5.15 Comment: The chairman invited views on which rights of way to ‘retain’ (sic), on the basis of their (then) present use.

Elston, Nottinghamshire

5.16 A letter from Elston parish council to the surveying authority dated 27 March 1953 referred to four paths marked on the parish map as X, X1, X2 and X3. These paths had been allotted in an inclosure award of 1801.  The chairman of the council wrote:

Those [paths] marked X, X1, X2, X3 have not, to our knowledge been in use for many years now. All indications (except on maps) have disappeared long ago, previous to my personal knowledge of the last 16 years.  In two cases the plank bridges disappeared some years ago when this stream flooded the land here for a while in 1947 (March).[9]

5.17 Comment: The chairman appeared to acknowledge that the ways, which had been identified on the parish map, were public, although he also noted that the paths seemed to have originated for the purpose of farm workers reaching their employment — perhaps on the perception that this is the purpose for which they were allotted in the award. However, the chairman (presumably on the council’s behalf) took the view that they should not be recorded as public footpaths because they had fallen out of use.

[1]   Order decision ROW/3174227, dated 6 February 2018, para.27.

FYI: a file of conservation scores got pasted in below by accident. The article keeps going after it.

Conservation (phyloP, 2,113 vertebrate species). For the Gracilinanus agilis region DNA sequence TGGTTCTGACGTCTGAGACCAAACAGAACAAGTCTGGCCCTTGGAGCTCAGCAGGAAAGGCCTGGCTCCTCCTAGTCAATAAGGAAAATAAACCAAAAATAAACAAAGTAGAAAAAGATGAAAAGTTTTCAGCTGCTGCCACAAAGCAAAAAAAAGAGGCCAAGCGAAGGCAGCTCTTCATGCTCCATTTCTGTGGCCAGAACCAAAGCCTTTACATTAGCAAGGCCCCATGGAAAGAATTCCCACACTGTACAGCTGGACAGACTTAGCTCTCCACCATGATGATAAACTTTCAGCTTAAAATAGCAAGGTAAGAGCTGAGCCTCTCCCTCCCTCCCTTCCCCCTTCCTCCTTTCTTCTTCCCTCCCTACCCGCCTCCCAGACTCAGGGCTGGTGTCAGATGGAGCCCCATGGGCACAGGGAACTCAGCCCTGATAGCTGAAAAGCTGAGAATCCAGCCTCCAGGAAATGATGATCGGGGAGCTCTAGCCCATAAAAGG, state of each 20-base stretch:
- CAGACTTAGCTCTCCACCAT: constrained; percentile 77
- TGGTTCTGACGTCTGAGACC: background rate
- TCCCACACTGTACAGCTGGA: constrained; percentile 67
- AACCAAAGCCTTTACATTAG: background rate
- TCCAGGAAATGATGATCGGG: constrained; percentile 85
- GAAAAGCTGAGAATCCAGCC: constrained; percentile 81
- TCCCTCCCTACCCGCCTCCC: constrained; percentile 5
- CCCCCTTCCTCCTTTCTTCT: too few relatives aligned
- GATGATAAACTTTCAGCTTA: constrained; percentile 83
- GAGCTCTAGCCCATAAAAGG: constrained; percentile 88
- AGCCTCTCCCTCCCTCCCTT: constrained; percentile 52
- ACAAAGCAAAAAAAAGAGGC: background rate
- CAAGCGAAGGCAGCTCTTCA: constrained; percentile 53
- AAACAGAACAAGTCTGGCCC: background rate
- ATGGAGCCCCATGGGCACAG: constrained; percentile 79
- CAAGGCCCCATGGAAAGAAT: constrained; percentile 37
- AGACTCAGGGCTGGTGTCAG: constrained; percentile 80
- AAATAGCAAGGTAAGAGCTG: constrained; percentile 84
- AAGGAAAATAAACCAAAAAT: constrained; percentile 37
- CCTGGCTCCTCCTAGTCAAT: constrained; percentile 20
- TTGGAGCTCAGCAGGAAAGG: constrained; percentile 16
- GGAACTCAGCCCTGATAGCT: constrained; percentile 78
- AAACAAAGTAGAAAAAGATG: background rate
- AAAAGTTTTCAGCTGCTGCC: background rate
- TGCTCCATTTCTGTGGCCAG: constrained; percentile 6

[2]  Order decision ROW/3179816, dated 14 February 2018, para.22. The order is confirmed with modification in a decision letter dated 29 June 2018.

[3]   Parish minute book, p.56, Jan.1947–Feb.1959: West Sussex Record Office, Par 202/49/3.

[4]   Ibid, p.102.

[5]   Ibid, p.186.

[6]   Suffolk Record Office: 3319/13.

[7]   The 1949 Act provided a right of appeal against the provisional map on the grounds, inter alia, ‘there was no public right of way over the land’ (s.31(1)(a)). However, the grounds for objection to a draft map, and the criteria for determining such an objection, are not stated (s.29) and must be assumed to be the same as those in s.31(1), so that an absence of ‘advantage for public use’ is not one of them.  If at draft map stage, the county council could legitimately delete a path on the grounds that it offered no public utility, the decision to delete could have no effect on the existence of the path — only on whether it could be shown on the definitive map and statement.

[8]   East Langdon parish minutes, p.159–160. Kent County Archives PC123/A1/1.

[9] Interim order decision ROW/3248883, dated 30 May 2022, para.37.

While the Open Spaces Society has made every effort to ensure the information obtained in this information sheet is an accurate summary of the subject as at the date of publication, it is unable to accept liability for any misinterpretation of the law or any other error or omission in the advice in this information sheet.


© Open Spaces Society, July 2022